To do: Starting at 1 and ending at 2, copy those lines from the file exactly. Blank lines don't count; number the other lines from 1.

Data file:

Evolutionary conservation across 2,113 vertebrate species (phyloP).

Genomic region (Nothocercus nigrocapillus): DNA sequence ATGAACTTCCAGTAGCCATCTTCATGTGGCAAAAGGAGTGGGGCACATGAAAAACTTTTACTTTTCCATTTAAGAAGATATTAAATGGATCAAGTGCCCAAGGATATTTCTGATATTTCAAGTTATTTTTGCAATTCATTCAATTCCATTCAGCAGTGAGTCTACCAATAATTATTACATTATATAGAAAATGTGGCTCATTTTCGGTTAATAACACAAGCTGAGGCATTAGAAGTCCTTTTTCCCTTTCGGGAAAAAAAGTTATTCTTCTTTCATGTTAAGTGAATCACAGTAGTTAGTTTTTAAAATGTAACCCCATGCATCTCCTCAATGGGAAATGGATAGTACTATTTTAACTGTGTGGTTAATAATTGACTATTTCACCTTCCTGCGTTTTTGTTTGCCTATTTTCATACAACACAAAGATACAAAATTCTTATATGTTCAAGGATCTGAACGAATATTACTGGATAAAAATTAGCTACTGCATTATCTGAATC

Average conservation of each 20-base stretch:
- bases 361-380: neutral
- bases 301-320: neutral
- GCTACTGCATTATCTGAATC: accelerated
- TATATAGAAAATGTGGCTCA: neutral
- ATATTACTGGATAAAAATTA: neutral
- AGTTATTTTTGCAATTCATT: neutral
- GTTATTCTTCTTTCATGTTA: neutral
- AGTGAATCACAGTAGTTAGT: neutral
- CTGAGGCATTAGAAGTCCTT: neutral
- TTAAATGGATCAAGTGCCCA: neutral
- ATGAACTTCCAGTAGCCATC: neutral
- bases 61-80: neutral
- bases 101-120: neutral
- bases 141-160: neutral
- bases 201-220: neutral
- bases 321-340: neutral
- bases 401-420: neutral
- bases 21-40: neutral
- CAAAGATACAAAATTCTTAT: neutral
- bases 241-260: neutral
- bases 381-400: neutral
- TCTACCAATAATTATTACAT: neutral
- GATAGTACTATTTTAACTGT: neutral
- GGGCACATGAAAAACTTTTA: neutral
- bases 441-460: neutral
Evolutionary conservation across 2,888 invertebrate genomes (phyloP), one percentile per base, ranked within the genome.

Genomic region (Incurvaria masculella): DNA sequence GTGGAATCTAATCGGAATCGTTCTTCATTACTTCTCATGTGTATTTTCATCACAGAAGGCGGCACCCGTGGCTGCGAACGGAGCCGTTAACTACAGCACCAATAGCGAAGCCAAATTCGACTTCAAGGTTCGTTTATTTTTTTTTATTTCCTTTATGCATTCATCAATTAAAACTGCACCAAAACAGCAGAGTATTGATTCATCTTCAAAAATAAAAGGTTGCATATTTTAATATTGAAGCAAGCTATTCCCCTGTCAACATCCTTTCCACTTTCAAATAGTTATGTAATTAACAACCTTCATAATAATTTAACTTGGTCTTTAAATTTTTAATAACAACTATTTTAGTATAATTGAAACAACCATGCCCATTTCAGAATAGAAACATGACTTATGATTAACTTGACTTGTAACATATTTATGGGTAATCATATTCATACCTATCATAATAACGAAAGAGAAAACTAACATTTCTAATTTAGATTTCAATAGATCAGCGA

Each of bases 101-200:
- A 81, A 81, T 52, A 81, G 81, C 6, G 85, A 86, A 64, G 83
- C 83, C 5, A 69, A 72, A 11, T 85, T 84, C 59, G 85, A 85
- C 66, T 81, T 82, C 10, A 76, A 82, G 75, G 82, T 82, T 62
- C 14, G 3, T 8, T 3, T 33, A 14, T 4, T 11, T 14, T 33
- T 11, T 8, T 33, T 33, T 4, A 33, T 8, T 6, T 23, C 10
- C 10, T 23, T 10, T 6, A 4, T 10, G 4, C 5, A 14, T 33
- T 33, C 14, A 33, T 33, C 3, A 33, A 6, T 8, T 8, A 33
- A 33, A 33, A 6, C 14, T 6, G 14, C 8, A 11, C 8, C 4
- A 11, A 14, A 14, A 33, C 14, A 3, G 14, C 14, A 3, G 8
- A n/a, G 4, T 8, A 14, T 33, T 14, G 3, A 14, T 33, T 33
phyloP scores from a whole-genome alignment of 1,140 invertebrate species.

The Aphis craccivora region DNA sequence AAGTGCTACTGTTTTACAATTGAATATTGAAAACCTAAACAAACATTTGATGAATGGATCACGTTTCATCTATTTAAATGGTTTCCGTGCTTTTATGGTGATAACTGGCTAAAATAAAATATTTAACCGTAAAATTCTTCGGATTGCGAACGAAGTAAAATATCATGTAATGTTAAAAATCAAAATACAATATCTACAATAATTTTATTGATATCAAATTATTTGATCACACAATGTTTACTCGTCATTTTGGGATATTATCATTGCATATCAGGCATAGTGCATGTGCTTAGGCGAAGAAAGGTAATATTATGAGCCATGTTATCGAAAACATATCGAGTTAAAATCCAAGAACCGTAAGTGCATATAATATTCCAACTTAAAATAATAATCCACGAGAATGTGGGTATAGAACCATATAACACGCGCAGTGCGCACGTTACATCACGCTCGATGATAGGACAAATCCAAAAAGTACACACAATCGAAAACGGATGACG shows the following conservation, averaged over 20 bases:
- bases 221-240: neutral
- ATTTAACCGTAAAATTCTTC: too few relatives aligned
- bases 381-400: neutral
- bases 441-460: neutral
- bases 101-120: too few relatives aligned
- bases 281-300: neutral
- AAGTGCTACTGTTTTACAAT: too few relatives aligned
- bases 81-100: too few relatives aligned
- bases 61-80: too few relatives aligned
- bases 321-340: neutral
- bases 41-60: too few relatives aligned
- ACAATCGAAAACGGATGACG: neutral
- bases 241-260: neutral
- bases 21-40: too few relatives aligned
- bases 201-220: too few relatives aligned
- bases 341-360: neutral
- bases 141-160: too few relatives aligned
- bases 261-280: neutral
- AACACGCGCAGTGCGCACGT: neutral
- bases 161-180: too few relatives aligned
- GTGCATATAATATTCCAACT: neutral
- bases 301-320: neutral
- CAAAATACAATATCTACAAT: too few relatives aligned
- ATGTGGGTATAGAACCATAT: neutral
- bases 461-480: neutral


Evolutionary conservation across 2,113 vertebrate species (phyloP).

Genomic region (Nothocercus nigrocapillus): DNA sequence ATGAACTTCCAGTAGCCATCTTCATGTGGCAAAAGGAGTGGGGCACATGAAAAACTTTTACTTTTCCATTTAAGAAGATATTAAATGGATCAAGTGCCCAAGGATATTTCTGATATTTCAAGTTATTTTTGCAATTCATTCAATTCCATTCAGCAGTGAGTCTACCAATAATTATTACATTATATAGAAAATGTGGCTCATTTTCGGTTAATAACACAAGCTGAGGCATTAGAAGTCCTTTTTCCCTTTCGGGAAAAAAAGTTATTCTTCTTTCATGTTAAGTGAATCACAGTAGTTAGTTTTTAAAATGTAACCCCATGCATCTCCTCAATGGGAAATGGATAGTACTATTTTAACTGTGTGGTTAATAATTGACTATTTCACCTTCCTGCGTTTTTGTTTGCCTATTTTCATACAACACAAAGATACAAAATTCTTATATGTTCAAGGATCTGAACGAATATTACTGGATAAAAATTAGCTACTGCATTATCTGAATC